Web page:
Warning of a tough year ahead

As a team of experts from the European Commission and International Monetary Fund prepares to visit Athens this week for a second assessment of the impact of the government’s austerity measures, a top-ranking official has told Kathimerini that the country’s financial situation will get worse before it gets better. In comments published in yesterday’s Kathimerini, top European Union mediator Servas Deroose doused speculation about Greece going bankrupt but said a deepening recession would worsen until the middle of 2011. «Things will slowly begin to improve from then,» said Deroose, who played a key role in drafting an agreement signed between the Greek government and the IMF, EC and European Central Bank in March. Deroose said his delegation’s objectives were to «solve the short- and long-term problems of the deficit and public debt, and to ensure the viability of public finances.» A more long-term aim is to «harness the huge potential of the Greek economy for greater efficiency, growth and employment,» Deroose said. The official said the pact signed between Greece and its international creditors might signal hard times for many but claimed that, without it, the country’s budget deficit would have widened to 20 percent. According to Deroose, the strict implementation of austerity measures would «bring a revolution, not just in the Greek economy but in Greek society.» If authorities stick to the program, he said, then, three years from now, «there will be no economic crisis.» Prime Minister George Papandreou, in his latest interview over the weekend, stressed his conviction that Greece will emerge stronger from the crisis. In comments to Italian television channel Rai Uno, Papandreou said his government was committed to the «redistribution of obligations and wealth.» In a related development, President Karolos Papoulias declared: «The blame for Greece’s decline lies with the country’s political class.» Papoulias said the Greek public’s exasperation with politicians, as expressed in opinion polls, was «fair and justified» and called on the country’s politicians «to make democracy work.»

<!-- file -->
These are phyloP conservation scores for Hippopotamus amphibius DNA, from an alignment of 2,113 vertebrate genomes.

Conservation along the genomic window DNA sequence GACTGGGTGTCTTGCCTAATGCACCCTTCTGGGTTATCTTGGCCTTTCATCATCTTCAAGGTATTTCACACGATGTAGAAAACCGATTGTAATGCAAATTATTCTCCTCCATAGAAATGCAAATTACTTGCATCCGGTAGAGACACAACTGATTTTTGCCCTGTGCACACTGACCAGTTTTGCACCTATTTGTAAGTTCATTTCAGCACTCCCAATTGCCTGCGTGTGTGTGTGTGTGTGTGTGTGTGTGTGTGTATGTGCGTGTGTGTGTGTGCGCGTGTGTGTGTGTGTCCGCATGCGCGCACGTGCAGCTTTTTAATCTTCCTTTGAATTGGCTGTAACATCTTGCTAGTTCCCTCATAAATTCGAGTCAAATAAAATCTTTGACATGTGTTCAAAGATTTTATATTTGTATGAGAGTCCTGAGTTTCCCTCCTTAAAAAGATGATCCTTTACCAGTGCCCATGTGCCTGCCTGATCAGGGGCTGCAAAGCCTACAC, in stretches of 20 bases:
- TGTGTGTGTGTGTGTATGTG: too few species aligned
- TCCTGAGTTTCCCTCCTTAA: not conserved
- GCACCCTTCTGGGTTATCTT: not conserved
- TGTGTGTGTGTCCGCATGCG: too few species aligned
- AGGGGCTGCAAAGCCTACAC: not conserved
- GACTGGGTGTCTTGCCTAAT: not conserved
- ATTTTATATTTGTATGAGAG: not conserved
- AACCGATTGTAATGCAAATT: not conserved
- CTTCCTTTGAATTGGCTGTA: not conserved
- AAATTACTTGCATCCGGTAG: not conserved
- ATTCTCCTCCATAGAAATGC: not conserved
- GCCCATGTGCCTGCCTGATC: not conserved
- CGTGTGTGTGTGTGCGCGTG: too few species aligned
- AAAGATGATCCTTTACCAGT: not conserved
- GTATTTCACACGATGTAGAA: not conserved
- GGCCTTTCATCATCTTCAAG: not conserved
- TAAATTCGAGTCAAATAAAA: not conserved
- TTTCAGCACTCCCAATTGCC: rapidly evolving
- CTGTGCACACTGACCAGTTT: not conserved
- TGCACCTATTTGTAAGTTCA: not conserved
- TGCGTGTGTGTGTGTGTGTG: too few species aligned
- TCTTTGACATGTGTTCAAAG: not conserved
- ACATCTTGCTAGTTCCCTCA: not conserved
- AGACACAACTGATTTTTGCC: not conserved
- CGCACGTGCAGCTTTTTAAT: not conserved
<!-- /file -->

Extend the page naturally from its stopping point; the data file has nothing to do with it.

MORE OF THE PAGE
Subscribe to our Newsletters

Enter your information below to receive our weekly newsletters with the latest insights, opinion pieces and current events straight to your inbox.

By signing up you are agreeing to our Terms of Service and Privacy Policy.